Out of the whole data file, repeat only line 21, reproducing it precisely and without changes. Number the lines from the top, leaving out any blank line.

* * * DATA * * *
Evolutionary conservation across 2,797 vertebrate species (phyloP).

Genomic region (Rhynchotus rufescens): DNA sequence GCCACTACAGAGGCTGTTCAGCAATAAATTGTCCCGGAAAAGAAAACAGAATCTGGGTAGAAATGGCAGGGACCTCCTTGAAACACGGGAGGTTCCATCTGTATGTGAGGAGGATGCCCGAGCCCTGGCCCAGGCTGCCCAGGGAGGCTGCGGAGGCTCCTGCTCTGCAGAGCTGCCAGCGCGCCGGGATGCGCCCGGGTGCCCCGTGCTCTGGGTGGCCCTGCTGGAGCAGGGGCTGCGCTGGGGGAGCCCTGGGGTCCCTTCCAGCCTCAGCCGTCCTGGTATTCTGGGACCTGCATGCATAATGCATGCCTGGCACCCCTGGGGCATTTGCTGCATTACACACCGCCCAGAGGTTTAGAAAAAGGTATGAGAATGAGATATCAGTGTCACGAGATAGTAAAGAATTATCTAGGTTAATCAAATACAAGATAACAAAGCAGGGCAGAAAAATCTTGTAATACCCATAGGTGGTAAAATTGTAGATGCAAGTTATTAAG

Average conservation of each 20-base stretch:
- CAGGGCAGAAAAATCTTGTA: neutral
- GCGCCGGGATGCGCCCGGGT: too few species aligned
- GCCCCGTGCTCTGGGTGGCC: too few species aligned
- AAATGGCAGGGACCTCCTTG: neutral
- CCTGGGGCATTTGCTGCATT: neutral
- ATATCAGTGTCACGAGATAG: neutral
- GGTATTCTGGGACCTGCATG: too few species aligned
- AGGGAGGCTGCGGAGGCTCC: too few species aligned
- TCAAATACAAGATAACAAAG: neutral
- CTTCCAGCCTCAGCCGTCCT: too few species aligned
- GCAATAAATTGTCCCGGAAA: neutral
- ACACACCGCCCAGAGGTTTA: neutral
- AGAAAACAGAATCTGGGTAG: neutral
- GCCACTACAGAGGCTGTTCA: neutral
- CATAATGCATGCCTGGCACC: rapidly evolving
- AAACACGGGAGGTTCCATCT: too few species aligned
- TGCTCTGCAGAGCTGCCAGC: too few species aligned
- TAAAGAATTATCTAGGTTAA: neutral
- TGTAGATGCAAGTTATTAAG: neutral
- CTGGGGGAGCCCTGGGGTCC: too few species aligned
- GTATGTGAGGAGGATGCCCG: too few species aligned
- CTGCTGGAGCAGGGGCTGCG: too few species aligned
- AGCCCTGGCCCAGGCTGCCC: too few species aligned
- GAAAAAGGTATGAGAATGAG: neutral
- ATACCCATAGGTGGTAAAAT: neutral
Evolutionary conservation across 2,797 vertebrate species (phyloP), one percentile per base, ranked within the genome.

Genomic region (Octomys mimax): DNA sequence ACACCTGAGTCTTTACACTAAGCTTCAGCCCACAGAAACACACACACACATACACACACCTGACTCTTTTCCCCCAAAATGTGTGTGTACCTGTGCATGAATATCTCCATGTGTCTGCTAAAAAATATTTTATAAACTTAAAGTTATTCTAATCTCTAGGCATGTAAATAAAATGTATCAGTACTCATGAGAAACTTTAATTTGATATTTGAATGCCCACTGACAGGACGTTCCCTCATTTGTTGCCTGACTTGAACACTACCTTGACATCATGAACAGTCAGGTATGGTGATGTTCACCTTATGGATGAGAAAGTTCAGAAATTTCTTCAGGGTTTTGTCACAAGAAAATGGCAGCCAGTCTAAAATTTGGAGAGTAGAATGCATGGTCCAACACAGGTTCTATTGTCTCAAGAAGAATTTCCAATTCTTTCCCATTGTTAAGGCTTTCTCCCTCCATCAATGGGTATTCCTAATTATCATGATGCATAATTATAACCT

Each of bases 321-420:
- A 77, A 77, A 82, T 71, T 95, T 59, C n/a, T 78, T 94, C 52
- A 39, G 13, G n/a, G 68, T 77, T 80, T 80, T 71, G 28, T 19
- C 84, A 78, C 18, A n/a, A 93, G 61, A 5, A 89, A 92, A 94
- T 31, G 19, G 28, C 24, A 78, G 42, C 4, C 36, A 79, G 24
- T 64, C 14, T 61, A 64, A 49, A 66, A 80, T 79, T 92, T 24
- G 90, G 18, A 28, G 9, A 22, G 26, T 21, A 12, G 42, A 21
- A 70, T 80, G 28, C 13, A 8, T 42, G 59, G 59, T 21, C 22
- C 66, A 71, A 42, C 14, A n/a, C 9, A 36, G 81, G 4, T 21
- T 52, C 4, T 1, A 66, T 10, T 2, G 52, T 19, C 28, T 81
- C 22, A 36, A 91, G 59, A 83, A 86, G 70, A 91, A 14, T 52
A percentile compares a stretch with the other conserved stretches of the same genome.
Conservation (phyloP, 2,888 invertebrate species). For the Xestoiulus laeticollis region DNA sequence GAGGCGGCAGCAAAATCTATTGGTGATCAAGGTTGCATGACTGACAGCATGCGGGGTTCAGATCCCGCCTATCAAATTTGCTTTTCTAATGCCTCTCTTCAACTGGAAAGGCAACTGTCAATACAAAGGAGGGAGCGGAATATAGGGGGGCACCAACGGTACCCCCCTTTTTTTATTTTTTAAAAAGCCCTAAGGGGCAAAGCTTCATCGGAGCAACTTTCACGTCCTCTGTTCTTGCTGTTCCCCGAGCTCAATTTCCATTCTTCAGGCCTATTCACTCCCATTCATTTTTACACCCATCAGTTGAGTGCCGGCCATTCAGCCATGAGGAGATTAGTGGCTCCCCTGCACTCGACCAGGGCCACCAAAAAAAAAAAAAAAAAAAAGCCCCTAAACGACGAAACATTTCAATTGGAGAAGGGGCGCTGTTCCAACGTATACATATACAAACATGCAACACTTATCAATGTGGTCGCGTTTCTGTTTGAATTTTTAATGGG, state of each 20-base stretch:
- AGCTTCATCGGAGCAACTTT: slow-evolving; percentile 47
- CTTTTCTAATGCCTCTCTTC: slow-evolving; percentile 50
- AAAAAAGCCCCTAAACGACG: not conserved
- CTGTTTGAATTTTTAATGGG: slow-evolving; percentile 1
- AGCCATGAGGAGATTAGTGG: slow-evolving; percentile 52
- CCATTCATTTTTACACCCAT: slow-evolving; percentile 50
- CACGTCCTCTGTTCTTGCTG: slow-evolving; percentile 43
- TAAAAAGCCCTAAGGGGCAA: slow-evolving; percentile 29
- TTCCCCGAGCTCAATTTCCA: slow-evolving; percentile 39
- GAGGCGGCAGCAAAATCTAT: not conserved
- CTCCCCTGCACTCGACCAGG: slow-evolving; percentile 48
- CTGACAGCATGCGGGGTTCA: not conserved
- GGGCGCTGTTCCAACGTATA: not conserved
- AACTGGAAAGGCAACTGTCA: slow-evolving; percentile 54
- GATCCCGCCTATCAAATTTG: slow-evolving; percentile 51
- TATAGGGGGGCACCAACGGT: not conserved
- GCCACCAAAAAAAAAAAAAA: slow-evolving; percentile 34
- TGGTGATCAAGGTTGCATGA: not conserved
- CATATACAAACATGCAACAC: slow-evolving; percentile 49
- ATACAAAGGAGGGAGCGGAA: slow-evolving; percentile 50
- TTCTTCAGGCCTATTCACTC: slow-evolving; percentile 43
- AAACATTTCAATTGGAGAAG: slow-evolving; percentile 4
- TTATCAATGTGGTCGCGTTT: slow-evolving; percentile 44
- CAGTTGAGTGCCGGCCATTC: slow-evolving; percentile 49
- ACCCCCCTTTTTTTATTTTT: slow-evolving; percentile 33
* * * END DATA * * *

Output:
- TAAAGAATTATCTAGGTTAA: neutral